Only skin deep


Harvard University Press: 2005. 96 pp. $11.95

Every physicist will be sympathetic to the aim of this book, which is to present the fundamental equations of our subject in a non-technical way. The author deserves praise for unashamedly disregarding the cultural prohibition against equations in popular science writing. His good reason for doing so is that “equations are compact statements of the way nature works, expressed in the language of mathematics”.

Each short chapter is centred on a single equation or group of equations, in a roughly historical arrangement starting with newtonian gravity and mechanics, and incorporating successive branches of classical physics: electromagnetism, thermodynamics, kinetic theory and hydrodynamics. Then twentieth-century physics begins, with special and general relativity, continuing with quantum mechanics through to string theory by way of the standard model and the electroweak theories.

All the explanations of the equations seem correct, and they are generally written in the most aesthetically pleasing form (although Maxwell's equations could have been written more compactly in terms of differential forms, rather than — or perhaps in addition to — their vector form). An attempt is made to explain most of the symbols in the equations (although not the thermodynamic differential đ). There is one blunder: the assertion that the northern lights consist of radiation from charges spiralling in the Earth's magnetic field (in fact they result from collisions of the charges with atoms in the atmosphere). And I am surprised at the claim that “...the Dirac equation also led to an explanation of Pauli's exclusion principle”.

Although its aim is laudable, I find the book disappointing in some respects. The explanations are unexciting, and resemble an old-fashioned lecture course in theoretical physics with most of the technical details removed. The book is narrowly conceived. I would have liked to learn the author's opinion on the old philosophical question of 'the unreasonable effectiveness of mathematics', rather than simply the assertion that mathematics works. There could even have been a discussion of whether equations will survive as the backbone of theoretical physics, rather than being replaced by algorithms, as argued by Stephen Wolfram. And there is almost no mention of the ways in which the equations underpin our technology. Readers would surely be interested to learn that Maxwell's equations are central to electric power generation and all modern communications, that Schrödinger's equation is the basis of semiconductor technology and therefore of computers, that the antiparticles suggested by the Dirac equation led to positron emission tomography scans in modern medicine, that relativity is essential for the operation of Global Positioning System navigation...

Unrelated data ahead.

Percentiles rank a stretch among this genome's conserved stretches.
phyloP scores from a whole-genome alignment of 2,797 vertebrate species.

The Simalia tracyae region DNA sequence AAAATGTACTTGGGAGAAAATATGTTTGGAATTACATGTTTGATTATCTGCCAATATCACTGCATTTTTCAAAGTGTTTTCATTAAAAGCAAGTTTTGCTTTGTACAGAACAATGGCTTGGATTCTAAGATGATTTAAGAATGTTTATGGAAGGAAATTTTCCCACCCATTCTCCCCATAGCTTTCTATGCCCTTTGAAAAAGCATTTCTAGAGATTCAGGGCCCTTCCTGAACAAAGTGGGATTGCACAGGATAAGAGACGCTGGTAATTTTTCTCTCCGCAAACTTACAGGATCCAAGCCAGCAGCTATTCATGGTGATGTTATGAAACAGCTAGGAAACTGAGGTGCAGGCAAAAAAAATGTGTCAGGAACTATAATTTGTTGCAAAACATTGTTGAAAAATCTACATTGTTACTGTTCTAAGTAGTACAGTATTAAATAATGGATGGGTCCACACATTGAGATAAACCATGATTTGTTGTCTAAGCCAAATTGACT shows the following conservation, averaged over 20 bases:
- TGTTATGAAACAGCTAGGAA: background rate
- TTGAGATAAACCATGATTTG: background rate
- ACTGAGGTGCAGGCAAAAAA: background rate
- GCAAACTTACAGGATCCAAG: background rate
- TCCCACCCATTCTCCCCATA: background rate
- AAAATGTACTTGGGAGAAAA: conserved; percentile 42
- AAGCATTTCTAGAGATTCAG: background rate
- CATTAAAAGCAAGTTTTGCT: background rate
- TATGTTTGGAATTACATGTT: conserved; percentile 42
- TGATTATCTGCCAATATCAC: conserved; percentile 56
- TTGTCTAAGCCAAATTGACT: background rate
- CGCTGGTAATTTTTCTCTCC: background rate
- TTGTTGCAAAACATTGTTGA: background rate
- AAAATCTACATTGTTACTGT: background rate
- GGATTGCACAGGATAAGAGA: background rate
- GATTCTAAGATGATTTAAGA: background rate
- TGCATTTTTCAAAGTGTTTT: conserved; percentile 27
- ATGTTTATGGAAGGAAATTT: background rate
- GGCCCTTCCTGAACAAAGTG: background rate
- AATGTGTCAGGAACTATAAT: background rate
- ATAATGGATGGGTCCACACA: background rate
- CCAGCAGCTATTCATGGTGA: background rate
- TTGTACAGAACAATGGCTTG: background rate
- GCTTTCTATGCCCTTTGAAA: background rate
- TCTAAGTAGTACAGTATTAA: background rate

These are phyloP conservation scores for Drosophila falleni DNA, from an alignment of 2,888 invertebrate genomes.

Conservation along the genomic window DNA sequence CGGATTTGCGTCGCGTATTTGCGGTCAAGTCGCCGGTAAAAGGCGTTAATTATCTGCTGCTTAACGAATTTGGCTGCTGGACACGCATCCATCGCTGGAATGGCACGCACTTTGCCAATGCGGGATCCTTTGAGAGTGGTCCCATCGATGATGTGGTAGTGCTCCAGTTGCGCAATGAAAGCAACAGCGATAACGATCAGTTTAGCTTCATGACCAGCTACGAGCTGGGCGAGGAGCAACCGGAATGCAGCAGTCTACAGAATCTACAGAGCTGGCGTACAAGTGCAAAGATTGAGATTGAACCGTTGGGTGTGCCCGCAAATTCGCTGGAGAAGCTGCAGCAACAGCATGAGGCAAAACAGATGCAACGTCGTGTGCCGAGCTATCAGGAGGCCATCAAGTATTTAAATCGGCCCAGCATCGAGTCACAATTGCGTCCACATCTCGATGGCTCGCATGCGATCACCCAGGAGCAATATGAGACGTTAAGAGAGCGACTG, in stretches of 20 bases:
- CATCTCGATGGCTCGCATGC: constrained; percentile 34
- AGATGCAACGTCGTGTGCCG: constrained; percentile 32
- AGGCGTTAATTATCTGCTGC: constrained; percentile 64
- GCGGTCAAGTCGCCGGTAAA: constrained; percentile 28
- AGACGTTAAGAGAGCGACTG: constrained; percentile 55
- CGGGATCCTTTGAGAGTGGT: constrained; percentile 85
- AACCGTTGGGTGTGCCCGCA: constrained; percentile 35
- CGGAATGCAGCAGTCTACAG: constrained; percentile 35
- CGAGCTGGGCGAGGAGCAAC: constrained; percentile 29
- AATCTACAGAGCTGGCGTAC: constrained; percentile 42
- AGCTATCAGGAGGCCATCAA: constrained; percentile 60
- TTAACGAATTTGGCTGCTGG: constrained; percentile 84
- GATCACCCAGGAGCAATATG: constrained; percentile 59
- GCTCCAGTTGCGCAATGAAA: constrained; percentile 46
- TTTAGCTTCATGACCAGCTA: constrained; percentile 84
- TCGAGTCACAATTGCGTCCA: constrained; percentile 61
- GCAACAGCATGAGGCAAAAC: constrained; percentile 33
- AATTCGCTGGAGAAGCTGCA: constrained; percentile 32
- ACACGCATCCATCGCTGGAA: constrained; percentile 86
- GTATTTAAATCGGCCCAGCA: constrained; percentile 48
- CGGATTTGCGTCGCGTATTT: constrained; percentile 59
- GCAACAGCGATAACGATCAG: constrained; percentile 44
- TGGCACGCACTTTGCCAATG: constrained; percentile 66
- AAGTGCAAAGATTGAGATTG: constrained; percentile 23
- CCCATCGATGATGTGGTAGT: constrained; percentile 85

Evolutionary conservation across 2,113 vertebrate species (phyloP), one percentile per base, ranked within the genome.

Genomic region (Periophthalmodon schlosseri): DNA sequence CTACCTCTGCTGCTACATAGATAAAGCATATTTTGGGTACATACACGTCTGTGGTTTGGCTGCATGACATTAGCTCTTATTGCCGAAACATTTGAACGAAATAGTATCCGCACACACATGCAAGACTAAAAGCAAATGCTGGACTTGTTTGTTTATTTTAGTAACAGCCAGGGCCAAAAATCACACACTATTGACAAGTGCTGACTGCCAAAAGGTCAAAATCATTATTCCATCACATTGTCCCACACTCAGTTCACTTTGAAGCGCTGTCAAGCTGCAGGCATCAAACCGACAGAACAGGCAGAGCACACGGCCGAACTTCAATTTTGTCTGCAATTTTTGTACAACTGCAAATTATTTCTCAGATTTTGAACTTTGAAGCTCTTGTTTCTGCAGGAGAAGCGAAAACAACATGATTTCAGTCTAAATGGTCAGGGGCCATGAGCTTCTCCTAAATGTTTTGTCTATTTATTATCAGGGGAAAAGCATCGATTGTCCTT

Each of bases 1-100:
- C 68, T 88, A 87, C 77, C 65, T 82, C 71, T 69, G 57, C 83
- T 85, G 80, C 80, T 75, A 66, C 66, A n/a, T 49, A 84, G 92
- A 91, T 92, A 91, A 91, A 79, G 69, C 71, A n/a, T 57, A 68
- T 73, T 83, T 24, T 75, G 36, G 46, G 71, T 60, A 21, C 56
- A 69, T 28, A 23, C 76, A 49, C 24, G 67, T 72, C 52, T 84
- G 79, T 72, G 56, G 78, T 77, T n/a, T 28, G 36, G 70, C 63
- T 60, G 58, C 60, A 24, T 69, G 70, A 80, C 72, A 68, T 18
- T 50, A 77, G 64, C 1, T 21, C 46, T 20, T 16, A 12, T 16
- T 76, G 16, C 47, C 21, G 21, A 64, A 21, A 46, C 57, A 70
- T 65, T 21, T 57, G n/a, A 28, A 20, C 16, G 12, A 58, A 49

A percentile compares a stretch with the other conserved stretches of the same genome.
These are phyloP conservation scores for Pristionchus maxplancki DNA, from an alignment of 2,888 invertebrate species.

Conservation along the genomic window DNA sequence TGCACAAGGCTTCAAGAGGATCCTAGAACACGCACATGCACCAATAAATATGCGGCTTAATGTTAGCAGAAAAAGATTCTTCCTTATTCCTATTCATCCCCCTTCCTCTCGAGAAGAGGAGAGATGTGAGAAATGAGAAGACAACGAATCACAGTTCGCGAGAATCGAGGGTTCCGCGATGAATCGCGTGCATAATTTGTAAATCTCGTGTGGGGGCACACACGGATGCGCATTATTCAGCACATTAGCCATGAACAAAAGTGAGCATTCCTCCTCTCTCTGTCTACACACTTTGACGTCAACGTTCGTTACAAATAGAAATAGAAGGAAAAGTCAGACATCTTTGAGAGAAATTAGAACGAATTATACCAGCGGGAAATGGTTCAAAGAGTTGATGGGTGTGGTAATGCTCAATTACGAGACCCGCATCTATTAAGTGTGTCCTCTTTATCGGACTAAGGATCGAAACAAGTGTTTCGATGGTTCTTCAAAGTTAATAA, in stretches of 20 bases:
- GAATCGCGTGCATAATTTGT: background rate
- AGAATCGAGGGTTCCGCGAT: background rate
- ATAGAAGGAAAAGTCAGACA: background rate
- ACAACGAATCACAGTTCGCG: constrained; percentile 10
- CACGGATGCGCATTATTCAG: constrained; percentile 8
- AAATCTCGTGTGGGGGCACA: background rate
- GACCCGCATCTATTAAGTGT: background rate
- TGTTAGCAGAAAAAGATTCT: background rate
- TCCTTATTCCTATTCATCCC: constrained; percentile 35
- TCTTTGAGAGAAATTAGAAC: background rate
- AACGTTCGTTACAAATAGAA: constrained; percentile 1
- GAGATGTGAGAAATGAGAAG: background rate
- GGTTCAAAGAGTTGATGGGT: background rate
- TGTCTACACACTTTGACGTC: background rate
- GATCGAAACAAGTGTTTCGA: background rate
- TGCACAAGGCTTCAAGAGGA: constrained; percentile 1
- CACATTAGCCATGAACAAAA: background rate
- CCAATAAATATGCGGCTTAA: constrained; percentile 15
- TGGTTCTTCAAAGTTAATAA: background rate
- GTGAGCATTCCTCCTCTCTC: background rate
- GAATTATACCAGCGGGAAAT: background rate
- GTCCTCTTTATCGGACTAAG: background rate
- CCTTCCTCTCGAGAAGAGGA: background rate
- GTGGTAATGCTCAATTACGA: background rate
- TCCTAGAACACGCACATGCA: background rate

I am left wondering which readers the author is aiming at. Not professional scientists, surely, because the lack of detail will leave them unsatisfied. On the other hand, non-scientists will find too many technicalities; for example, they will be bewildered by the idiosyncratic choice of 'tautological toolkit' as the title of the first chapter. There is some attempt to separate the more technical material into brown boxes (that also include some historical material), but the division between these and the main text is confusing, as are some of the figures.

Perhaps the book might inspire physics or mathematics undergraduates at the start of their studies, by enabling them to see theoretical physics as a whole. I hope so; it would be a pity for the author's effort in writing this attractively produced book to be wasted.

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Berry, M. Only skin deep. Nature Phys 2, 65 (2006).

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